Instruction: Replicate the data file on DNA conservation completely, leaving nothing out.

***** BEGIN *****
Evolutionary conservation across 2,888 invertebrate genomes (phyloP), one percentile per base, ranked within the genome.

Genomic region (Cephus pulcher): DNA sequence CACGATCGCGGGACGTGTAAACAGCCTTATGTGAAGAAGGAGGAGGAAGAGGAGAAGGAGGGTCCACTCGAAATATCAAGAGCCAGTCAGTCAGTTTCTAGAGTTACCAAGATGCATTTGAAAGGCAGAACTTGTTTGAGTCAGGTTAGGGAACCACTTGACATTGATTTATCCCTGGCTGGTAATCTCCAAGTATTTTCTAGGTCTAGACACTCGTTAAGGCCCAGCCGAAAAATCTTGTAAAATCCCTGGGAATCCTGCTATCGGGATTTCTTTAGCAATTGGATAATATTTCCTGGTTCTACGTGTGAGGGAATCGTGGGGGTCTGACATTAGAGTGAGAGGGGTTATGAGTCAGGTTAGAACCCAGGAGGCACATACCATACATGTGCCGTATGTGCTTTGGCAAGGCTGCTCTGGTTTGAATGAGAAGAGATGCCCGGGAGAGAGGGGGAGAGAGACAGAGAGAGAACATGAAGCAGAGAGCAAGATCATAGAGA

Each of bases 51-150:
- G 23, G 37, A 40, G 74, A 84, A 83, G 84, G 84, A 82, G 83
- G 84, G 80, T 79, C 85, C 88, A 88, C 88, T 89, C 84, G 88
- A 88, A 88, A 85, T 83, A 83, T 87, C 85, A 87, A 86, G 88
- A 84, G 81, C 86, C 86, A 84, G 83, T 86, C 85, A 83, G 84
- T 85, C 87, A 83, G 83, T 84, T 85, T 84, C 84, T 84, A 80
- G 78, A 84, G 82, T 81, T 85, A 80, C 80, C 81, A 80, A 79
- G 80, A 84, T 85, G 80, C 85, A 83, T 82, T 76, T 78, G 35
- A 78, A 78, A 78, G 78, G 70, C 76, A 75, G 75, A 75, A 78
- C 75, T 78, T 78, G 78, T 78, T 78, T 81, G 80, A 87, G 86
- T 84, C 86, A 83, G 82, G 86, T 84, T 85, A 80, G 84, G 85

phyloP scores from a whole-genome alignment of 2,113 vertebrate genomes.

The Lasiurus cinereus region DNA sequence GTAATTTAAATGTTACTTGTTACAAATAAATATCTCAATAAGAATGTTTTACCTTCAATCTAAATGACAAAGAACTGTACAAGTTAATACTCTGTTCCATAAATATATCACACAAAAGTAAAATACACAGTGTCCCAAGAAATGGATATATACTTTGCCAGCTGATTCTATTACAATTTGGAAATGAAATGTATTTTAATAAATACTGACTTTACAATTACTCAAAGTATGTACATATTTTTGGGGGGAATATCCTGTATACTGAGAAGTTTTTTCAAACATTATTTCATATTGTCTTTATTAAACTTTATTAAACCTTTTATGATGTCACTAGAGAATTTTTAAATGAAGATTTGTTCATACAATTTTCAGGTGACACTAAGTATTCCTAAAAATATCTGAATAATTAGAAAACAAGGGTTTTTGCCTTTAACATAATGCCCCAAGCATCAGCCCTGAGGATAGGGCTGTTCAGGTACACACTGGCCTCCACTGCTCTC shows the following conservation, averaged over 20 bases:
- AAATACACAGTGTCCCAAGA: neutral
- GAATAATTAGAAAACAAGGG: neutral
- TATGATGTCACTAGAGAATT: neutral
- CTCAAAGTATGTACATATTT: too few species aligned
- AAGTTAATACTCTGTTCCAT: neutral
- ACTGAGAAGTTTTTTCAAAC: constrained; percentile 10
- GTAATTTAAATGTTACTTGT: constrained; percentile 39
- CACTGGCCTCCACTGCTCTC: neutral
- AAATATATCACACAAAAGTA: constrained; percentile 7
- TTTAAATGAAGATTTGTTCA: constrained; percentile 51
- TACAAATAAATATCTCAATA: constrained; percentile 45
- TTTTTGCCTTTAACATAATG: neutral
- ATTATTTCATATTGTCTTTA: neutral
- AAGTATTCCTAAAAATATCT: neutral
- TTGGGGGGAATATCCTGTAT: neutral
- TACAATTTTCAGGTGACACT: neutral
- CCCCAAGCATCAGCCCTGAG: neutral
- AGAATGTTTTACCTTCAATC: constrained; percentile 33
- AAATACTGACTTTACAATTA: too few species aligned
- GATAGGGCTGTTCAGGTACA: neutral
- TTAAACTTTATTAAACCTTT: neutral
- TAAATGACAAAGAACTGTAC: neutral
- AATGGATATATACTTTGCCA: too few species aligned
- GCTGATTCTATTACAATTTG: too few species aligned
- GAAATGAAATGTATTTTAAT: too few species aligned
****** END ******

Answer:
Evolutionary conservation across 2,888 invertebrate genomes (phyloP), one percentile per base, ranked within the genome.

Genomic region (Cephus pulcher): DNA sequence CACGATCGCGGGACGTGTAAACAGCCTTATGTGAAGAAGGAGGAGGAAGAGGAGAAGGAGGGTCCACTCGAAATATCAAGAGCCAGTCAGTCAGTTTCTAGAGTTACCAAGATGCATTTGAAAGGCAGAACTTGTTTGAGTCAGGTTAGGGAACCACTTGACATTGATTTATCCCTGGCTGGTAATCTCCAAGTATTTTCTAGGTCTAGACACTCGTTAAGGCCCAGCCGAAAAATCTTGTAAAATCCCTGGGAATCCTGCTATCGGGATTTCTTTAGCAATTGGATAATATTTCCTGGTTCTACGTGTGAGGGAATCGTGGGGGTCTGACATTAGAGTGAGAGGGGTTATGAGTCAGGTTAGAACCCAGGAGGCACATACCATACATGTGCCGTATGTGCTTTGGCAAGGCTGCTCTGGTTTGAATGAGAAGAGATGCCCGGGAGAGAGGGGGAGAGAGACAGAGAGAGAACATGAAGCAGAGAGCAAGATCATAGAGA

Each of bases 51-150:
- G 23, G 37, A 40, G 74, A 84, A 83, G 84, G 84, A 82, G 83
- G 84, G 80, T 79, C 85, C 88, A 88, C 88, T 89, C 84, G 88
- A 88, A 88, A 85, T 83, A 83, T 87, C 85, A 87, A 86, G 88
- A 84, G 81, C 86, C 86, A 84, G 83, T 86, C 85, A 83, G 84
- T 85, C 87, A 83, G 83, T 84, T 85, T 84, C 84, T 84, A 80
- G 78, A 84, G 82, T 81, T 85, A 80, C 80, C 81, A 80, A 79
- G 80, A 84, T 85, G 80, C 85, A 83, T 82, T 76, T 78, G 35
- A 78, A 78, A 78, G 78, G 70, C 76, A 75, G 75, A 75, A 78
- C 75, T 78, T 78, G 78, T 78, T 78, T 81, G 80, A 87, G 86
- T 84, C 86, A 83, G 82, G 86, T 84, T 85, A 80, G 84, G 85

phyloP scores from a whole-genome alignment of 2,113 vertebrate genomes.

The Lasiurus cinereus region DNA sequence GTAATTTAAATGTTACTTGTTACAAATAAATATCTCAATAAGAATGTTTTACCTTCAATCTAAATGACAAAGAACTGTACAAGTTAATACTCTGTTCCATAAATATATCACACAAAAGTAAAATACACAGTGTCCCAAGAAATGGATATATACTTTGCCAGCTGATTCTATTACAATTTGGAAATGAAATGTATTTTAATAAATACTGACTTTACAATTACTCAAAGTATGTACATATTTTTGGGGGGAATATCCTGTATACTGAGAAGTTTTTTCAAACATTATTTCATATTGTCTTTATTAAACTTTATTAAACCTTTTATGATGTCACTAGAGAATTTTTAAATGAAGATTTGTTCATACAATTTTCAGGTGACACTAAGTATTCCTAAAAATATCTGAATAATTAGAAAACAAGGGTTTTTGCCTTTAACATAATGCCCCAAGCATCAGCCCTGAGGATAGGGCTGTTCAGGTACACACTGGCCTCCACTGCTCTC shows the following conservation, averaged over 20 bases:
- AAATACACAGTGTCCCAAGA: neutral
- GAATAATTAGAAAACAAGGG: neutral
- TATGATGTCACTAGAGAATT: neutral
- CTCAAAGTATGTACATATTT: too few species aligned
- AAGTTAATACTCTGTTCCAT: neutral
- ACTGAGAAGTTTTTTCAAAC: constrained; percentile 10
- GTAATTTAAATGTTACTTGT: constrained; percentile 39
- CACTGGCCTCCACTGCTCTC: neutral
- AAATATATCACACAAAAGTA: constrained; percentile 7
- TTTAAATGAAGATTTGTTCA: constrained; percentile 51
- TACAAATAAATATCTCAATA: constrained; percentile 45
- TTTTTGCCTTTAACATAATG: neutral
- ATTATTTCATATTGTCTTTA: neutral
- AAGTATTCCTAAAAATATCT: neutral
- TTGGGGGGAATATCCTGTAT: neutral
- TACAATTTTCAGGTGACACT: neutral
- CCCCAAGCATCAGCCCTGAG: neutral
- AGAATGTTTTACCTTCAATC: constrained; percentile 33
- AAATACTGACTTTACAATTA: too few species aligned
- GATAGGGCTGTTCAGGTACA: neutral
- TTAAACTTTATTAAACCTTT: neutral
- TAAATGACAAAGAACTGTAC: neutral
- AATGGATATATACTTTGCCA: too few species aligned
- GCTGATTCTATTACAATTTG: too few species aligned
- GAAATGAAATGTATTTTAAT: too few species aligned